Industrial Source Identification and Emission Inventory of Hexachlorobutadiene

Hexachlorobutadiene (HCBD) is a hazardous chemical substance in the controlled list of the U.S. Toxic Substances Control Act and the Stockholm Convention. Recognition on the sources of HCBD is insufficient. This study identified 12 industrial sources releasing HCBD and estimating their emissions.
Published in Earth & Environment
Industrial Source Identification and Emission Inventory of Hexachlorobutadiene
Like

Share this post

Choose a social network to share with, or copy the shortened URL to share elsewhere

This is a representation of how your post may appear on social media. The actual post will vary between social networks

Hexachlorobutadiene (HCBD) is a hazardous chemical substance in the controlled list of the U.S. Toxic Substances Control Act and the Stockholm Convention. In 2020 and 2022, HCBD was added to the List of Priority Chemicals for Control and the Action Plan for the New Pollutants in China. It is reported in literatures that chemical production such as trichloroethylene and tetrachloroethylene are important emission sources of HCBD. However, the understanding of comprehensive potential sources of HCBD is insufficient, and there is a lack of emission inventory of HCBD in the industrial sectors.

HCBD is generally detected in the environment and to be in high concentrations near chemical plants. Barend L et al. detected high concentrations of HCBD (0.04-1.8 μg/m3) in outdoor air samples from chlor-alkali plants in Spain, with an average concentration of 0.21 μg/m3.2 High concentrations of HCBD were detected in air from Mongolia in a literature, with a maximum value of 344 ng/PUF (PUF: Polyurethane Foam for Passive Sampling) with an average value of 75.7 ng/PUF and a median value of 8.90 ng/PUF.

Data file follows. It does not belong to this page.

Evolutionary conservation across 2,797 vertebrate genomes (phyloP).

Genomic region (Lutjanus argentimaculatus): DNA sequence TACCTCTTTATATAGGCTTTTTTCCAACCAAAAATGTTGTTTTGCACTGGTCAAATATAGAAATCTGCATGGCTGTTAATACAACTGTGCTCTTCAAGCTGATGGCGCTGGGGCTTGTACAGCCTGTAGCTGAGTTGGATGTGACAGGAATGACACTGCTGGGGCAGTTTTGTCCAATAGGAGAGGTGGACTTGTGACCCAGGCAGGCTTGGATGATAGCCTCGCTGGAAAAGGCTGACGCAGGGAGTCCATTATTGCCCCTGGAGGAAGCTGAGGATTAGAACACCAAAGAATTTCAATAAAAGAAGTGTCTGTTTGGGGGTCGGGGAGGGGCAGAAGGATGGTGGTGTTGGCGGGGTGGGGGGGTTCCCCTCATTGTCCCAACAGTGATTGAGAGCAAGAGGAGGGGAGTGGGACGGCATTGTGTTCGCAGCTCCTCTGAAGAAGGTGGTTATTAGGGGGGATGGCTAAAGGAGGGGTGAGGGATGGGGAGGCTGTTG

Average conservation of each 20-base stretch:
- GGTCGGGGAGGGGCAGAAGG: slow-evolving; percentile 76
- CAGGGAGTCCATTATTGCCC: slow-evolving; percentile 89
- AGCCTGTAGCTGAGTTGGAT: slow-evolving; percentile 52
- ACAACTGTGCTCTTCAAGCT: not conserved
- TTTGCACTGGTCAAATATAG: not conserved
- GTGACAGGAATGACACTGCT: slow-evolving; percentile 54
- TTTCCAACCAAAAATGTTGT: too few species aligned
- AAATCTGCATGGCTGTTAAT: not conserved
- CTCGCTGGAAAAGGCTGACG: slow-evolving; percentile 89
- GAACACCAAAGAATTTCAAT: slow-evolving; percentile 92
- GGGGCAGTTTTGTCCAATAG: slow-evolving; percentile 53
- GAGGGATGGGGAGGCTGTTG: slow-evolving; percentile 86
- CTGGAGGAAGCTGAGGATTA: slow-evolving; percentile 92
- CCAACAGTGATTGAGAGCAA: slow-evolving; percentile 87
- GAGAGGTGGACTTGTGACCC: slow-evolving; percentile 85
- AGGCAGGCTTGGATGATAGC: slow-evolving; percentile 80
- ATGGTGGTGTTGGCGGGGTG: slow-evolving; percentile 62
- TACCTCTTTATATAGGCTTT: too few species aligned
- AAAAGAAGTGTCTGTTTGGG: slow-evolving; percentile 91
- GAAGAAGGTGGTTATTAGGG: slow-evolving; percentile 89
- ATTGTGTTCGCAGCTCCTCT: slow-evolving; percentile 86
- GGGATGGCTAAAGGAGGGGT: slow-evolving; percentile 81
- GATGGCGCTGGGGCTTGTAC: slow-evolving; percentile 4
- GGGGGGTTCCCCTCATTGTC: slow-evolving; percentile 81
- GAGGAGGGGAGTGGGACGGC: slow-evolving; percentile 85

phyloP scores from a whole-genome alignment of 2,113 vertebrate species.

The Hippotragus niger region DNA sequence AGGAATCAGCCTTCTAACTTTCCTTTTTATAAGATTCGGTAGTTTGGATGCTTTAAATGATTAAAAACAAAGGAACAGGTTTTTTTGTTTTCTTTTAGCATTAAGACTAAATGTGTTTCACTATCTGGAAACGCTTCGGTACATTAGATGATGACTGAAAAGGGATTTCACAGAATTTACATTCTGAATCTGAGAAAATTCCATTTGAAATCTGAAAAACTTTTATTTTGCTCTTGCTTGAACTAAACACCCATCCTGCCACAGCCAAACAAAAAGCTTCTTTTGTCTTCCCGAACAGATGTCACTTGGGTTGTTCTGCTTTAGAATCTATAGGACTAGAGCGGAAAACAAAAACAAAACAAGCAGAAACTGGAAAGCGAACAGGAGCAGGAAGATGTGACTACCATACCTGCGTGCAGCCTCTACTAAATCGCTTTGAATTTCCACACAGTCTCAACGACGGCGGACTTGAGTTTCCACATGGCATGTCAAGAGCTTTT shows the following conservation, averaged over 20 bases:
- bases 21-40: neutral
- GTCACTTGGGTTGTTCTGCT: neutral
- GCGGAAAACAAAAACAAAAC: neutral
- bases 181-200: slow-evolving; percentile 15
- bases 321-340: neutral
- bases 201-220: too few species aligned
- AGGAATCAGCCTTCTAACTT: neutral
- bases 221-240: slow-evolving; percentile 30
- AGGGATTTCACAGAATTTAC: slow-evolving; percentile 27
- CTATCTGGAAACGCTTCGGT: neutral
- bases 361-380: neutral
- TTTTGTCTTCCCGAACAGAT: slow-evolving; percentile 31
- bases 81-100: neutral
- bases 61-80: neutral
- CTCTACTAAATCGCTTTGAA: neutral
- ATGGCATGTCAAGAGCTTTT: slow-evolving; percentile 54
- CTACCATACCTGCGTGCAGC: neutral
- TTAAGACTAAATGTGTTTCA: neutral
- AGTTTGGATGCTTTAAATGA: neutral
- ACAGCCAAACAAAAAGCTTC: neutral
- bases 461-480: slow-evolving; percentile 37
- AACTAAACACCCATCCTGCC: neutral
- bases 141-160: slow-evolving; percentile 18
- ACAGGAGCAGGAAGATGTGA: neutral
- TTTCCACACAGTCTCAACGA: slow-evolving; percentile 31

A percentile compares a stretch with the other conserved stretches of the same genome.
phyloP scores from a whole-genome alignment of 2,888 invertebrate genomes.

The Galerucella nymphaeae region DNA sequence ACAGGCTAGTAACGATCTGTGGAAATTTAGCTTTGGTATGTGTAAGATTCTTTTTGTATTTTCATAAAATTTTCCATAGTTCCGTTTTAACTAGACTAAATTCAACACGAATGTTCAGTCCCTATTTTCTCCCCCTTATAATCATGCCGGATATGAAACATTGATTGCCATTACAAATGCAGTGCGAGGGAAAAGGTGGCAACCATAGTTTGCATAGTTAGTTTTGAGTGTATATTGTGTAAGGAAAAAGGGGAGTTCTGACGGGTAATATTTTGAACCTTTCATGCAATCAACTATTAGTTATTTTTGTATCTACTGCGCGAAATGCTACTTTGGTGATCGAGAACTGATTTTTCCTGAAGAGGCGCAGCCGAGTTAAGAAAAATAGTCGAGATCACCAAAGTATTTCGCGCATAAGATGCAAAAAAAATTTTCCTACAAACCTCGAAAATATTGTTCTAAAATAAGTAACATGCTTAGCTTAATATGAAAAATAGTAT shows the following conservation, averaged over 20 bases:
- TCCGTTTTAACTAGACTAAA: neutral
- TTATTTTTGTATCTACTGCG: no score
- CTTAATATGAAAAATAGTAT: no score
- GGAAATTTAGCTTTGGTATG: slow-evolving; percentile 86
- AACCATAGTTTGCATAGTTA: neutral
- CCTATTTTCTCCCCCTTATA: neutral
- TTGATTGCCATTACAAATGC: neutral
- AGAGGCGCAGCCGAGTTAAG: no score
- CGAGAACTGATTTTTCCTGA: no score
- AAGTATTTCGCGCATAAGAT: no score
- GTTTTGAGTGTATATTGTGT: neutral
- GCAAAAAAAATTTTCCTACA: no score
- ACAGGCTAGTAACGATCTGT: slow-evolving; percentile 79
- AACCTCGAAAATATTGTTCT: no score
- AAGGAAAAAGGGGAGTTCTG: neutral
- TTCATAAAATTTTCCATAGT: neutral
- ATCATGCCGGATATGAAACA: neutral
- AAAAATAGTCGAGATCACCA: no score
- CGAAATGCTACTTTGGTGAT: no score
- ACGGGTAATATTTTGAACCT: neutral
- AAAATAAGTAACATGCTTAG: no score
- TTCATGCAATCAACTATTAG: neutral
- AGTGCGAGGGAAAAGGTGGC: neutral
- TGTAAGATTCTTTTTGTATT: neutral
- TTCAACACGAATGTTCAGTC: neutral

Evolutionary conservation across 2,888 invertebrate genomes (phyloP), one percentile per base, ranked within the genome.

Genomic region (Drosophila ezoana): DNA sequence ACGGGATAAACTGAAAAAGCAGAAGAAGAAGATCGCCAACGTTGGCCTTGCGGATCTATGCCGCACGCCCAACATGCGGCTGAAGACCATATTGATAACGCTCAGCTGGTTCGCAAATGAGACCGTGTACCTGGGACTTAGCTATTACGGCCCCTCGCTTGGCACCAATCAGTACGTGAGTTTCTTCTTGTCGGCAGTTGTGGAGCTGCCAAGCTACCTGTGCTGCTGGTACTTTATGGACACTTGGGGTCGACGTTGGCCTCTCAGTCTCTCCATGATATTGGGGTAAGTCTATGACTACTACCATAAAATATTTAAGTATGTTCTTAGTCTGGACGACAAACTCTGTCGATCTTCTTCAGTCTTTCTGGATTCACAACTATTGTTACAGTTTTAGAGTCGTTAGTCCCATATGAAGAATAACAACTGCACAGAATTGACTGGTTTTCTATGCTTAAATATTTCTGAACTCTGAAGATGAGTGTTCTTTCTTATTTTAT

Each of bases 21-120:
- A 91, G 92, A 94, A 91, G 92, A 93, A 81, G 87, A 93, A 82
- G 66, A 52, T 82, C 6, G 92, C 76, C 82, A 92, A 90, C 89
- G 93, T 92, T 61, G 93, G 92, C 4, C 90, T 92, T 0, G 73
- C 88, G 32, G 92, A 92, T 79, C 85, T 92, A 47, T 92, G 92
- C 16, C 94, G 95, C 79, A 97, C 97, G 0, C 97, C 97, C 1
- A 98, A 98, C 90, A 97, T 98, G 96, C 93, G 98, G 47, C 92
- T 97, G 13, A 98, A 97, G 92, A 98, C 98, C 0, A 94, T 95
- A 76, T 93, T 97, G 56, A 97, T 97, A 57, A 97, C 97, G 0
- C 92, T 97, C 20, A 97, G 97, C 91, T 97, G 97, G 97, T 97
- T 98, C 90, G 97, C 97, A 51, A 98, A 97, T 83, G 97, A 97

Here, we investigated the unintentional emission of HCBD in fine particulate matter produced by 12 industrial thermal processes including incineration and metallurgy. It was found that the concentration of HCBD emission in fine particulate matter emitted by recycled copper smelting, electric arc furnace steelmaking, and hazardous waste incineration was relatively high, with a concentration higher than 20 ng/g. Those industries has a large space for emission reduction. We also have preliminary estimates that annual HCBD emissions from the investigated 12 industries worldwide to be 8452.8 g, which is much lower than those chemicals manufacturing industries reported in literatures. The results can help to develop effective control and emission reduction strategies for industries with the unintentional HCBD releases.

Please sign in or register for FREE

If you are a registered user on Research Communities by Springer Nature, please sign in

Follow the Topic

Environmental Sciences
Physical Sciences > Earth and Environmental Sciences > Environmental Sciences
Earth Sciences
Physical Sciences > Earth and Environmental Sciences > Earth Sciences

Related Collections

With collections, you can get published faster and increase your visibility.

Cancer and aging

This cross-journal Collection invites original research that explicitly explores the role of aging in cancer and vice versa, from the bench to the bedside.

Publishing Model: Hybrid

Deadline: Jul 31, 2024

Applied Sciences

This collection highlights research and commentary in applied science. The range of topics is large, spanning all scientific disciplines, with the unifying factor being the goal to turn scientific knowledge into positive benefits for society.

Publishing Model: Open Access

Deadline: Ongoing